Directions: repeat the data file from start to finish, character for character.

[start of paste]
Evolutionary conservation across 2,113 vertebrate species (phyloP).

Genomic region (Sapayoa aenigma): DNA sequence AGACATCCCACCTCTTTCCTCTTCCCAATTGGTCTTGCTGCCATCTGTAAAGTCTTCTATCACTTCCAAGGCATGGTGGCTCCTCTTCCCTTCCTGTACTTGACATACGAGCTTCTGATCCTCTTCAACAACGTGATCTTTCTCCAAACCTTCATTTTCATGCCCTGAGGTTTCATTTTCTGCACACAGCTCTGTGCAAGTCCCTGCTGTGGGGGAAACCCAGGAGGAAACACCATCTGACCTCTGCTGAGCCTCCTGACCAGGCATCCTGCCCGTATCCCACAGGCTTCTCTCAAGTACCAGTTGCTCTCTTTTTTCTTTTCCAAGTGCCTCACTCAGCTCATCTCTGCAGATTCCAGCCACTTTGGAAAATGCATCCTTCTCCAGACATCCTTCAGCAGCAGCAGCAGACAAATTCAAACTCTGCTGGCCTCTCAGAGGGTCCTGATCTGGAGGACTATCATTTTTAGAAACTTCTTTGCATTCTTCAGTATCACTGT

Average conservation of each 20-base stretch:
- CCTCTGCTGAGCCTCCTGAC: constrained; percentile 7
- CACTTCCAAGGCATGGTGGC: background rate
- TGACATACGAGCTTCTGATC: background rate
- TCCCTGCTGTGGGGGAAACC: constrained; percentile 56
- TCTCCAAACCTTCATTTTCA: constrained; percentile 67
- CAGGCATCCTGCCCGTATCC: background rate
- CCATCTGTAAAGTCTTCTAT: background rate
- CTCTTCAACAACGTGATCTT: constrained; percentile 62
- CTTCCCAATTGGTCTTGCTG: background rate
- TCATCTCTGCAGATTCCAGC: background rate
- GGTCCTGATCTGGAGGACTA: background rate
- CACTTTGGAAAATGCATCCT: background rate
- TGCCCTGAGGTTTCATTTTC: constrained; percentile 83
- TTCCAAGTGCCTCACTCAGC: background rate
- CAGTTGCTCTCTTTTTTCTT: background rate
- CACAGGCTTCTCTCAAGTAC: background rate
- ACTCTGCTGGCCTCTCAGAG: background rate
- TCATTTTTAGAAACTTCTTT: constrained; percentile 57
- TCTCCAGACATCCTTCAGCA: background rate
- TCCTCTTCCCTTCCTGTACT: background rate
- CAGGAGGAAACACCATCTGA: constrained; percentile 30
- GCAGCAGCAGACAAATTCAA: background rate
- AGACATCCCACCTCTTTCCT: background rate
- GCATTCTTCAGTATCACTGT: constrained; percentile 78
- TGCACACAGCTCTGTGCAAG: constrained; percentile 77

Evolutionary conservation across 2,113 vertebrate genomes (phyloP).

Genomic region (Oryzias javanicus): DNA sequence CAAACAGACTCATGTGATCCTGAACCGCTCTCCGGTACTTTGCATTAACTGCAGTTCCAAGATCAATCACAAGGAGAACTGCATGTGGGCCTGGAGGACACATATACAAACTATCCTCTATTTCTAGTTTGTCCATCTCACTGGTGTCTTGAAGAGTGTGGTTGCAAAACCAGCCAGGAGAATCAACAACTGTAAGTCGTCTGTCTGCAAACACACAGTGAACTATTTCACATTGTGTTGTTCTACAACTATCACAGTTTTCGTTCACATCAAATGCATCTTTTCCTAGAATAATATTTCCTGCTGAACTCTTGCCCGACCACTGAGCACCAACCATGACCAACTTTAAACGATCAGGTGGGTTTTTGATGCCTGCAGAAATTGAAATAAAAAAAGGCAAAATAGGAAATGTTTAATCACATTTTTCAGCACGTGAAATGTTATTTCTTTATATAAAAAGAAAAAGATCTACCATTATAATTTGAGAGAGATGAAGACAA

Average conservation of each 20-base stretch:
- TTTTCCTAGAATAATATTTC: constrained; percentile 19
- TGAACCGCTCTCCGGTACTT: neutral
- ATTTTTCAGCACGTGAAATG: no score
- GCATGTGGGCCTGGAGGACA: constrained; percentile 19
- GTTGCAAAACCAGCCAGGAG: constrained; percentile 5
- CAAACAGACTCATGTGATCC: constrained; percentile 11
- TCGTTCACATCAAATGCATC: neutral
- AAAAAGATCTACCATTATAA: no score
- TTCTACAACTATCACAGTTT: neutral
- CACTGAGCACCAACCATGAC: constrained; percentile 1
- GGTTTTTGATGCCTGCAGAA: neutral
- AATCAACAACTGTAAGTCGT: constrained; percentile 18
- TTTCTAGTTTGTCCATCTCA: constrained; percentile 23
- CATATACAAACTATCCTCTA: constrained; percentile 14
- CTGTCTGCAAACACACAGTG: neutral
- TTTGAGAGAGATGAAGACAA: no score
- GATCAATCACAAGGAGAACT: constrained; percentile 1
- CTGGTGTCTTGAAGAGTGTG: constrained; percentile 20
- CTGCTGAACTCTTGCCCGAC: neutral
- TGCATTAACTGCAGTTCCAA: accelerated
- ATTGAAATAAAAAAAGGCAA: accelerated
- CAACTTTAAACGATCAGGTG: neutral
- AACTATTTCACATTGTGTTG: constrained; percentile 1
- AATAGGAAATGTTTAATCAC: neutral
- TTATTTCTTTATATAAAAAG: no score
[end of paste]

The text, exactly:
Evolutionary conservation across 2,113 vertebrate species (phyloP).

Genomic region (Sapayoa aenigma): DNA sequence AGACATCCCACCTCTTTCCTCTTCCCAATTGGTCTTGCTGCCATCTGTAAAGTCTTCTATCACTTCCAAGGCATGGTGGCTCCTCTTCCCTTCCTGTACTTGACATACGAGCTTCTGATCCTCTTCAACAACGTGATCTTTCTCCAAACCTTCATTTTCATGCCCTGAGGTTTCATTTTCTGCACACAGCTCTGTGCAAGTCCCTGCTGTGGGGGAAACCCAGGAGGAAACACCATCTGACCTCTGCTGAGCCTCCTGACCAGGCATCCTGCCCGTATCCCACAGGCTTCTCTCAAGTACCAGTTGCTCTCTTTTTTCTTTTCCAAGTGCCTCACTCAGCTCATCTCTGCAGATTCCAGCCACTTTGGAAAATGCATCCTTCTCCAGACATCCTTCAGCAGCAGCAGCAGACAAATTCAAACTCTGCTGGCCTCTCAGAGGGTCCTGATCTGGAGGACTATCATTTTTAGAAACTTCTTTGCATTCTTCAGTATCACTGT

Average conservation of each 20-base stretch:
- CCTCTGCTGAGCCTCCTGAC: constrained; percentile 7
- CACTTCCAAGGCATGGTGGC: background rate
- TGACATACGAGCTTCTGATC: background rate
- TCCCTGCTGTGGGGGAAACC: constrained; percentile 56
- TCTCCAAACCTTCATTTTCA: constrained; percentile 67
- CAGGCATCCTGCCCGTATCC: background rate
- CCATCTGTAAAGTCTTCTAT: background rate
- CTCTTCAACAACGTGATCTT: constrained; percentile 62
- CTTCCCAATTGGTCTTGCTG: background rate
- TCATCTCTGCAGATTCCAGC: background rate
- GGTCCTGATCTGGAGGACTA: background rate
- CACTTTGGAAAATGCATCCT: background rate
- TGCCCTGAGGTTTCATTTTC: constrained; percentile 83
- TTCCAAGTGCCTCACTCAGC: background rate
- CAGTTGCTCTCTTTTTTCTT: background rate
- CACAGGCTTCTCTCAAGTAC: background rate
- ACTCTGCTGGCCTCTCAGAG: background rate
- TCATTTTTAGAAACTTCTTT: constrained; percentile 57
- TCTCCAGACATCCTTCAGCA: background rate
- TCCTCTTCCCTTCCTGTACT: background rate
- CAGGAGGAAACACCATCTGA: constrained; percentile 30
- GCAGCAGCAGACAAATTCAA: background rate
- AGACATCCCACCTCTTTCCT: background rate
- GCATTCTTCAGTATCACTGT: constrained; percentile 78
- TGCACACAGCTCTGTGCAAG: constrained; percentile 77

Evolutionary conservation across 2,113 vertebrate genomes (phyloP).

Genomic region (Oryzias javanicus): DNA sequence CAAACAGACTCATGTGATCCTGAACCGCTCTCCGGTACTTTGCATTAACTGCAGTTCCAAGATCAATCACAAGGAGAACTGCATGTGGGCCTGGAGGACACATATACAAACTATCCTCTATTTCTAGTTTGTCCATCTCACTGGTGTCTTGAAGAGTGTGGTTGCAAAACCAGCCAGGAGAATCAACAACTGTAAGTCGTCTGTCTGCAAACACACAGTGAACTATTTCACATTGTGTTGTTCTACAACTATCACAGTTTTCGTTCACATCAAATGCATCTTTTCCTAGAATAATATTTCCTGCTGAACTCTTGCCCGACCACTGAGCACCAACCATGACCAACTTTAAACGATCAGGTGGGTTTTTGATGCCTGCAGAAATTGAAATAAAAAAAGGCAAAATAGGAAATGTTTAATCACATTTTTCAGCACGTGAAATGTTATTTCTTTATATAAAAAGAAAAAGATCTACCATTATAATTTGAGAGAGATGAAGACAA

Average conservation of each 20-base stretch:
- TTTTCCTAGAATAATATTTC: constrained; percentile 19
- TGAACCGCTCTCCGGTACTT: neutral
- ATTTTTCAGCACGTGAAATG: no score
- GCATGTGGGCCTGGAGGACA: constrained; percentile 19
- GTTGCAAAACCAGCCAGGAG: constrained; percentile 5
- CAAACAGACTCATGTGATCC: constrained; percentile 11
- TCGTTCACATCAAATGCATC: neutral
- AAAAAGATCTACCATTATAA: no score
- TTCTACAACTATCACAGTTT: neutral
- CACTGAGCACCAACCATGAC: constrained; percentile 1
- GGTTTTTGATGCCTGCAGAA: neutral
- AATCAACAACTGTAAGTCGT: constrained; percentile 18
- TTTCTAGTTTGTCCATCTCA: constrained; percentile 23
- CATATACAAACTATCCTCTA: constrained; percentile 14
- CTGTCTGCAAACACACAGTG: neutral
- TTTGAGAGAGATGAAGACAA: no score
- GATCAATCACAAGGAGAACT: constrained; percentile 1
- CTGGTGTCTTGAAGAGTGTG: constrained; percentile 20
- CTGCTGAACTCTTGCCCGAC: neutral
- TGCATTAACTGCAGTTCCAA: accelerated
- ATTGAAATAAAAAAAGGCAA: accelerated
- CAACTTTAAACGATCAGGTG: neutral
- AACTATTTCACATTGTGTTG: constrained; percentile 1
- AATAGGAAATGTTTAATCAC: neutral
- TTATTTCTTTATATAAAAAG: no score